Indonesia considers labelling green financing for coal-fired power plants that supply EV battery makers

JAKARTA (Reuters) – Indonesia’s financial regulator (OJK) is considering making coal-fired power plants that supply electricity to electric vehicle battery manufacturers eligible for green financing, its chief said on Tuesday, drawing criticism from environmentalists.

OJK chief Mahendra Siregar told reporters Indonesia’s “green taxonomy”, a framework defining what investment is considered environmentally friendly, is currently being revised to include funding for early retirement of coal power plants, to match the taxonomy agreed by the Association of Southeast Asian Nations (ASEAN).

Under the same review, the OJK would consider to expand the green label to loans for coal-fired power plants used by industries that make products considered sustainable, such as batteries for electric vehicles, Mahendra said.

“In the end, we need to see the whole result, the end product of the whole supply chain,” Mahendra said, explaining why such funding could be considered environmentally sound.

If adopted, this would relegate Indonesia to the bottom of the pack of global green or sustainable finance taxonomies, the Institute for Energy Economics and Financial Analysis (IEEFA) think tank said in a statement.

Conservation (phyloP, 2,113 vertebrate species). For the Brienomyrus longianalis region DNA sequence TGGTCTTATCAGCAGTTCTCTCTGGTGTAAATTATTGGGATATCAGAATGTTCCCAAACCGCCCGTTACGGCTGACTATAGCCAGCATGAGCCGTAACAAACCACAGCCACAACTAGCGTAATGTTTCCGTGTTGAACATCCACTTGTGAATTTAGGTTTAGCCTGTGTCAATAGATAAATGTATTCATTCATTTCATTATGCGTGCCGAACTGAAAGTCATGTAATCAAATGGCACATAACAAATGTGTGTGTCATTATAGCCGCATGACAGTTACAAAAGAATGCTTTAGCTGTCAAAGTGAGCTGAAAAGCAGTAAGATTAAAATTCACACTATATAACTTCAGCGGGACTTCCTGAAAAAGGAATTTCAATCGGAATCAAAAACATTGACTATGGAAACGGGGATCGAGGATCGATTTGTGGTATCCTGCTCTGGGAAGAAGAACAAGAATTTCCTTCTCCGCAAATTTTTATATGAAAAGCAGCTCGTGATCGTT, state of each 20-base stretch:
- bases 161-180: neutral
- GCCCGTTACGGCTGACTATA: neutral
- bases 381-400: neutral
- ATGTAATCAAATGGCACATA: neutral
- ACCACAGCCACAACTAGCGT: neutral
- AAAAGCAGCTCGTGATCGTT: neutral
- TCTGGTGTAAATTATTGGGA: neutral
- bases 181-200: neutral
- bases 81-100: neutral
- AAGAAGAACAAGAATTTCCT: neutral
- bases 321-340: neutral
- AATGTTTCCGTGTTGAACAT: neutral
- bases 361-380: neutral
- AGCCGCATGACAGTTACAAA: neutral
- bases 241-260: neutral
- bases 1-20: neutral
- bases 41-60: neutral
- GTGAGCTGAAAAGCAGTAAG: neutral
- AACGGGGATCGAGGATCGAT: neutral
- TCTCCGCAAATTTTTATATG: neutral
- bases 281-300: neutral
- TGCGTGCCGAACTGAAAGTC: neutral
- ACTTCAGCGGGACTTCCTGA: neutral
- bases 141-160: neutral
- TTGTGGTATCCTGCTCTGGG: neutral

“It is extremely concerning that now, new coal-powered generation could be seen as protecting or improving the environment. This simply goes against scientific evidence,” analysts at IEEFA said.

While many global banks have stopped funding coal assets, most Indonesian lenders have continued to finance projects related to the fossil fuel. Indonesia is one of the world’s top carbon emitters and also the biggest exporter of coal globally. But it has pledged to reach net zero emission by 2060, in part by replacing dirty sources in electricity generation with renewables.

Last year, Indonesia secured a commitment from nations led by the United States and Japan to mobilise $20 billion funding to speed up its transition to cleaner energy under the Just Energy Transition Partnership (JETP) scheme.

The publication of Indonesia’s investment plan for the funds, initially due in August, has been pushed back to later this year, to factor in coal power plants being built privately by manufacturers for their own industrial use, said a member of the JETP Indonesia working group.

(This story has been refiled to add dropped word ‘labelling’ in the headline)

(Reporting by Fransiska Nangoy, Bernadette Christina Munthe; Editing by Simon Cameron-Moore)